Honda Vezel Review
Announced in the beginning of 2013 at Detroit Motor show as Urban SUV concept, Honda Vezel, the smallest SUV by Honda debuted at Tokyo Motor show in the same year. It has been launched on the market as the successor (long-overdue one might add) of Honda HR-V which was cut-off from production back in 2016. Nevertheless, Nissan Juke and Citroen C4 revealed that there is still room to play in the compact crossover segment.
Exterior and styling
Not having many previous award-winning designs to work from (except the CR-V), Honda had pretty much no other option than to start out fresh with long lines and curved endings. The result is a sleek silhouette promoting clean look. An oversized grille stretches from the tip of the hood down following the shape of headlight lining then squeezes to an end. Chrome accessories contrast against the matte black plastic bumper and over-fenders. The same plastic is used to fix fog lights within the frame.
Apart from the plastic bumper, other elements surround the lower portion of the body providing a nice change from the all-white top. Both X and G trims come with 16” while the S version upgrades to 17” models.
Interior and comfort
Compared to Honda Fit, Vezel is at least one step ahead when it comes to cabin features. The center console looks elegant along with stitching on the dash accompanied by softer materials. LED lightning is available for the X and S trims. Automatic climate control can be acted upon using the well placed touchscreen display.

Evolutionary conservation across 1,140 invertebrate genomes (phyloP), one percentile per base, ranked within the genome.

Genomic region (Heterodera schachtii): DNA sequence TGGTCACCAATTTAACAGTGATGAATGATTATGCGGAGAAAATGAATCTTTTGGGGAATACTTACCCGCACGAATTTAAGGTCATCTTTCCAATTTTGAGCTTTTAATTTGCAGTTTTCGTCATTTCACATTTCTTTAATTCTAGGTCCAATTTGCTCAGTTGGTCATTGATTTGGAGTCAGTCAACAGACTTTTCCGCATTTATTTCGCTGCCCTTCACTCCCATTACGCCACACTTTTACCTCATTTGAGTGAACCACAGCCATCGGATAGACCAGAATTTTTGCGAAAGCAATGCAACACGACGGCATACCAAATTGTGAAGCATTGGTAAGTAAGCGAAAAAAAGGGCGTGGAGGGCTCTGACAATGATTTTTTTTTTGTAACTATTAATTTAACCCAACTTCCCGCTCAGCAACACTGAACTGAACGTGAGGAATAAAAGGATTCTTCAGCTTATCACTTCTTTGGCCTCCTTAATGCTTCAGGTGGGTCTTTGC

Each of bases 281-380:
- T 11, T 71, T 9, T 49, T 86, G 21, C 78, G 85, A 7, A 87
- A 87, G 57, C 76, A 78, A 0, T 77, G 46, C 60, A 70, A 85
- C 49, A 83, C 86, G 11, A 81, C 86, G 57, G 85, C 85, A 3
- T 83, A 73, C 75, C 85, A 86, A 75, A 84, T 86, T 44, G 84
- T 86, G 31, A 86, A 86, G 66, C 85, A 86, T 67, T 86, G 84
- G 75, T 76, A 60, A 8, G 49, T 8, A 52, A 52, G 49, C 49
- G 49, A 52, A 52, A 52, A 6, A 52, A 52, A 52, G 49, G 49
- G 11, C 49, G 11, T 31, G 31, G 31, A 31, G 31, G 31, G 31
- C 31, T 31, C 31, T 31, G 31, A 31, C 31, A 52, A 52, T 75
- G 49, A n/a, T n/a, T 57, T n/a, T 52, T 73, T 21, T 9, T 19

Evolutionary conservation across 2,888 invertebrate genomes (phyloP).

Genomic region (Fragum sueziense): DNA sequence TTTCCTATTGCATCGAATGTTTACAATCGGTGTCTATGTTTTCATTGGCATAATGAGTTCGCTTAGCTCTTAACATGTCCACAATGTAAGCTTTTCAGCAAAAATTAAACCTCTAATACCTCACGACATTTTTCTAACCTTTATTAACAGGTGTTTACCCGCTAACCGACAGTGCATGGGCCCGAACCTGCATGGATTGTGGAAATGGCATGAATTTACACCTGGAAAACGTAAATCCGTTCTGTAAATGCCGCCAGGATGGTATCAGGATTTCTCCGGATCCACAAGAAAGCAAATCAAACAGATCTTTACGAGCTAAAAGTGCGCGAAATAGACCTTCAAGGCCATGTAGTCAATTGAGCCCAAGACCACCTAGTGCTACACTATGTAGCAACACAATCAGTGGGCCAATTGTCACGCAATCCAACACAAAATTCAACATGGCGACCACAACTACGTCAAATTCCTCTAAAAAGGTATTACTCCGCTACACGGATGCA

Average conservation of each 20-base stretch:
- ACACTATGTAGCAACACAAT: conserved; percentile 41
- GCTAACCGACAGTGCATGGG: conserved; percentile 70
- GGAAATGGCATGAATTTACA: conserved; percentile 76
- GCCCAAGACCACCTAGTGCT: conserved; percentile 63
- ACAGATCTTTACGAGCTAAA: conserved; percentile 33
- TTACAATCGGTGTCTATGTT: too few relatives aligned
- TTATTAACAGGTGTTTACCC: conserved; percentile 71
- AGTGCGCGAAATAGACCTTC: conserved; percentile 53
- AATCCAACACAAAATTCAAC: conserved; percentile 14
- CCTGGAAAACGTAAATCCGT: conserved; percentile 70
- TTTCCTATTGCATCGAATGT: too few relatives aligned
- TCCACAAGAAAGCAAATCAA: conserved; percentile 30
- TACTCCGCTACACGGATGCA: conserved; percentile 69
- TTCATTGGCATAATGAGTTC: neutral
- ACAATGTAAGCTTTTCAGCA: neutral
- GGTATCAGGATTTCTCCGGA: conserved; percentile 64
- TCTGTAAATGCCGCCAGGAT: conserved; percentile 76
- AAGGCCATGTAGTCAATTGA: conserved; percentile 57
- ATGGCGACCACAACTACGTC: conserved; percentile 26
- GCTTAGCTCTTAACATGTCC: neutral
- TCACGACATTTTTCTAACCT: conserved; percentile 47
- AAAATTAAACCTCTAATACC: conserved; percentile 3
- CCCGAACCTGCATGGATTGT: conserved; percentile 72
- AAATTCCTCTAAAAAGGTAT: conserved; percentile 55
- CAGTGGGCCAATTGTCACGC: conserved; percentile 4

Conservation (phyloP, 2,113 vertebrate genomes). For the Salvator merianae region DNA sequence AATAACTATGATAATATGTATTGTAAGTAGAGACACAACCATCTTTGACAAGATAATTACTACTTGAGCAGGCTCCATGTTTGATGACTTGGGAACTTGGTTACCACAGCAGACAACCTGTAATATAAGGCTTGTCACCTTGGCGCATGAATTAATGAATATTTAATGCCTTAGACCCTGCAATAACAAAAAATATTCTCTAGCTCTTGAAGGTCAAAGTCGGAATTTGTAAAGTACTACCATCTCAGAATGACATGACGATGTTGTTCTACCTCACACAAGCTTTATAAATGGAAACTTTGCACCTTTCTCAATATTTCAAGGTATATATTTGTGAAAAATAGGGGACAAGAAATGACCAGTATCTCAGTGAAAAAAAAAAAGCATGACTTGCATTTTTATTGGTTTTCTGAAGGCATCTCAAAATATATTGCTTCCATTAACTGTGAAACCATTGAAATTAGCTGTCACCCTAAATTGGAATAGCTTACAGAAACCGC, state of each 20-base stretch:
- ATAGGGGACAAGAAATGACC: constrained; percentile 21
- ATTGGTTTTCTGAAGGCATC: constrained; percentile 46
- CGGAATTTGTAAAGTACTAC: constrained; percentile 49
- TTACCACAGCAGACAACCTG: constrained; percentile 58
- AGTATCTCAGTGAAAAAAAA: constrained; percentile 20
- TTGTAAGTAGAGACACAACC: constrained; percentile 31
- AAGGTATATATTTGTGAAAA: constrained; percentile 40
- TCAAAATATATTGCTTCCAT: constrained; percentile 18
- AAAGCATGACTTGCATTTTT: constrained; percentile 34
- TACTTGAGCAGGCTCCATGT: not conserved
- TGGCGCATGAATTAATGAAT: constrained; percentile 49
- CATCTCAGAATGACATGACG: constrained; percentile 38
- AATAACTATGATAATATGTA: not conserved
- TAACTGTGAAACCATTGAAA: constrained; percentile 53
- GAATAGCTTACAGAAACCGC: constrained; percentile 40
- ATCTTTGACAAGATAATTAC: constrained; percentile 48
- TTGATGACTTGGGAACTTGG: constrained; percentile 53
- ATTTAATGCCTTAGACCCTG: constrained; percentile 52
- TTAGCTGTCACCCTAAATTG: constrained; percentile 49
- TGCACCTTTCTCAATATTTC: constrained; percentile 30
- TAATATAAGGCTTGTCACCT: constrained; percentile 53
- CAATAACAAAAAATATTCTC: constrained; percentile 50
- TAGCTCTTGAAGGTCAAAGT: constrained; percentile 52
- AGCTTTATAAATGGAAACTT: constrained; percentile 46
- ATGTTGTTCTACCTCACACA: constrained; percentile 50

There is plenty of space on the rear seats for kids and adults alike. Even so, Vezel does not lack cargo space, having enough to stay above the segment average. Overall, the interior can be called premium without any second thoughts. High performance soundproofing pays off really well, ensuring a silent trip when the radio isn’t turned on.
Honda equipped Vezel with a direct injection, 1.5 liter DOHC gasoline engine. It produces 129 HP at 6600RPM and 114 lb-ft at 4,600 RPM. The engine transmits power to the wheels by means of a CVT automatic gearbox – the same one used on Vezel’s bigger brother, the HR-V. Paddle shifters are available only with the S trim.
Unlike the Fit, Honda Vezel comes equipped with brake disks on all four wheels, providing a considerably shorter braking distance. The pedal is well calibrated, ensuring the driver doesn’t bite the steering wheel even at the slightest touches.
On the overall, Honda’s reputation of providing sleek and fast cars is kept on by the Vezel. The car offers a high driving posture and is able to take corners at elevated speeds without too much bend or understeering.
Honda Vezel comes standard with traction control, parking sensors and anti-lock brakes. Upper trims add curtain airbags and city brake assist systems to the standard package. Electric park buttons are available on all trims.
With an 80% expected demand growth for the small crossover segment for 2016, Honda is ready to tackle on the requirements with another agile and clean-looking vehicle. Although rather limited when it comes to choices and with just a few notable differences between trim levels, Honda Vezel proves to be a great city driving ally.